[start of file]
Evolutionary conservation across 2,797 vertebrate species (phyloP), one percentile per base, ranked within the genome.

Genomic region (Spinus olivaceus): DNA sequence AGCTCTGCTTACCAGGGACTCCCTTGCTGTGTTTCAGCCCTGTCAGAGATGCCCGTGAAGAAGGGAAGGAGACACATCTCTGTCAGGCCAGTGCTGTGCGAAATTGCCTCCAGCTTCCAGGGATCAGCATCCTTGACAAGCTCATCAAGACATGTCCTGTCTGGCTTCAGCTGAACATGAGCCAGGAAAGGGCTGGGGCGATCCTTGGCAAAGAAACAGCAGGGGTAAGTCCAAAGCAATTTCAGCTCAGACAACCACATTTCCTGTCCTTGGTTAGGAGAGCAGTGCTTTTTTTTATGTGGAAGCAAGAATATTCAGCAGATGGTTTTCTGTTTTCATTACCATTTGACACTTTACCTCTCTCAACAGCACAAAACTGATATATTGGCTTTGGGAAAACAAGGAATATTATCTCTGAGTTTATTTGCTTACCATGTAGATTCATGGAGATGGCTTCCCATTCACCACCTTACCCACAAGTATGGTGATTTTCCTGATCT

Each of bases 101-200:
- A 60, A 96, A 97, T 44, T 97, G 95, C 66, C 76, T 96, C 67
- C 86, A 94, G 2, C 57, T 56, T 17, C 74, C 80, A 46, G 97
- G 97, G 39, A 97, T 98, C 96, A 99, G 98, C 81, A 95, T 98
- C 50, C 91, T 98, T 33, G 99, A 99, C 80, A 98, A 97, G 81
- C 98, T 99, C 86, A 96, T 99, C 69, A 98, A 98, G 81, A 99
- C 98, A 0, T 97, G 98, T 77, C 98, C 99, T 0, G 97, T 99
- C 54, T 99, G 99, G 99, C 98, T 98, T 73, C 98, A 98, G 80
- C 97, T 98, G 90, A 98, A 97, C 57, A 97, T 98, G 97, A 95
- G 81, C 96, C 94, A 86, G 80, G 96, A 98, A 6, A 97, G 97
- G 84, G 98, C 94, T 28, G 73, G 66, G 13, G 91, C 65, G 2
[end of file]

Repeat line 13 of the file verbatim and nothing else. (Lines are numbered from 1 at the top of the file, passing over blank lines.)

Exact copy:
- G 84, G 98, C 94, T 28, G 73, G 66, G 13, G 91, C 65, G 2